Community Action Steps
- Minimize impervious surfaces on your property. In nature, most precipitation soaks into the ground where it falls. Plants absorb much of this through their roots, and some makes its way down to the water table, being purified as it gradually percolates through the soil. The “built environment” however, is characterized by impervious surfaces (surfaces that don’t absorb water), so that a large portion of rainfall or snow melt becomes stormwater runoff. Reducing the amount of impervious surface on your property therefore reduces the amount of runoff.
- Replace lawn areas with native plants. Lawns aren’t particularly effective at absorbing and retaining water, especially during heavy rains. This is a problem not only because more natural precipitation runs off them, but also because they may require a lot of irrigation, which in turn can create even more runoff. Native plants, such as shrubs and wildflowers, tend to develop more extensive root systems that take in and hold water much better than lawns. As an added bonus, they require less maintenance than a lawn does.
- Don’t leave soil exposed. Depending on your slope and soil type, bare soil can be nearly as impervious as concrete. If you can’t or don’t wish to plant vegetation on an exposed patch of soil, cover it with mulch, wood chips, or gravel. This is especially important for newly landscaped yards that don’t yet have established vegetation.
- Plant trees and preserve existing ones. Trees’ immense root systems effectively absorb water over a large area. In addition, the canopy of a tree slows the fall of rainwater so that the ground is capable of absorbing larger amounts than it otherwise would be. Plant native trees or trees which take in a lot of water and are well adapted to your environment, and take care of your existing trees. For new home constructions, leave trees in place if possible.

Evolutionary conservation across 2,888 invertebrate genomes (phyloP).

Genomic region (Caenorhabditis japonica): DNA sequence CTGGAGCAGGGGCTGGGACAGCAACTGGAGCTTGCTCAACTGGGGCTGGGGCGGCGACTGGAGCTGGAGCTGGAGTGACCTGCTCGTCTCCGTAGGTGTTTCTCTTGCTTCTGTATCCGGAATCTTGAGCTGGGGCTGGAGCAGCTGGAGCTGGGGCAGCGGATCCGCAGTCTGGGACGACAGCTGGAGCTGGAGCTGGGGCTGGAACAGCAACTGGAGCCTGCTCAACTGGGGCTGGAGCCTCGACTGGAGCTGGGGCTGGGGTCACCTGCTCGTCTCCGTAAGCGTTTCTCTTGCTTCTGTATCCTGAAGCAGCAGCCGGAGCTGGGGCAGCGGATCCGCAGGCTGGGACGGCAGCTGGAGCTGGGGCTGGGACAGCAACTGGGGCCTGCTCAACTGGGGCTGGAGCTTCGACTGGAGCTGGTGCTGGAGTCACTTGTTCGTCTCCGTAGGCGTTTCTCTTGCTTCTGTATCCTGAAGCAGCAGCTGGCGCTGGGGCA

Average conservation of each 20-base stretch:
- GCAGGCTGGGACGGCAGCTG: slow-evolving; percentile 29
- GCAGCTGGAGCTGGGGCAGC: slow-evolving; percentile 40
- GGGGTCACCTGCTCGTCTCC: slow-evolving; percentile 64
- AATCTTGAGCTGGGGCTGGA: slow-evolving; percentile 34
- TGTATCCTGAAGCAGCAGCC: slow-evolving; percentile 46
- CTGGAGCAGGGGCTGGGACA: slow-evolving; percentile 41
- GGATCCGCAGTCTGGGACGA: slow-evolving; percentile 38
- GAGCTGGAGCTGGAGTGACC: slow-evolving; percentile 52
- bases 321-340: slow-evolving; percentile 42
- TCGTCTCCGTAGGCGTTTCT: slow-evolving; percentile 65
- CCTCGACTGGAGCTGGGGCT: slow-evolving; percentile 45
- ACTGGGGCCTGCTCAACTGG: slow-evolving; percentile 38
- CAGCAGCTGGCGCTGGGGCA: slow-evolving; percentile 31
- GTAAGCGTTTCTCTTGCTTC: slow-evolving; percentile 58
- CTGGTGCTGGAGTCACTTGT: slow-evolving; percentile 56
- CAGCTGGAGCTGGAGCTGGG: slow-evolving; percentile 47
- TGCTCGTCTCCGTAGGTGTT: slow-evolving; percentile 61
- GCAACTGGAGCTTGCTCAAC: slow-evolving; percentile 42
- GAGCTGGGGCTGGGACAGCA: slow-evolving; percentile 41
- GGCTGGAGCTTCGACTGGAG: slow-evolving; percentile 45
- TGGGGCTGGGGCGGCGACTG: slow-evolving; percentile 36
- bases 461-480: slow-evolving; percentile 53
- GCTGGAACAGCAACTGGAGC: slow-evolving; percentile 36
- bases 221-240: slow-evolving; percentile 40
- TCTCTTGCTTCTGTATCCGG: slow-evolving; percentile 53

- Create a rain garden. A rain garden is a garden, planted in a slight depression in the ground that collects water and allows it to gradually permeate into the soil. Rain gardens come in many sizes and are typically planted at the base of a slope or even at the outlet to a downspout–anywhere where water naturally flows or can be directed. Water-loving plants and a base of permeable soil enhanced with fertile loam and a topcoat of mulch allow the rain garden to quickly absorb even large amounts of water, usually in just a few hours.
- Install berms and vegetated swales. A berm is a slightly raised area, while a swale is ditch with a mild slope. Berms can be used to slow runoff on steep slopes, and swales planted with grass or other plants can direct water to a rain garden. Swales can also direct water toward a storm drain or street: since they significantly reduce the amount of runoff, very little water that enters a vegetated swale will actually make it to the street or drain.
- Use the water that drains off your roof. A 1,000 square foot roof can produce more than 600 gallons of runoff for every 1″ of rain that falls on it. If your downspouts are connected directly to a storm drain, disconnecting them is the single most important step you can take to reduce runoff. Instead of allowing water to go directly into the sewer or to run into the street, direct your downspouts toward a vegetated area, such as your garden or lawn. Use extensions to ensure the water comes out at least 5 feet away from your foundation. Alternatively, install rain barrels or cisterns to collect the water so you can reduce the risk of soggy yards or basement flooding and save some rain for a sunny day.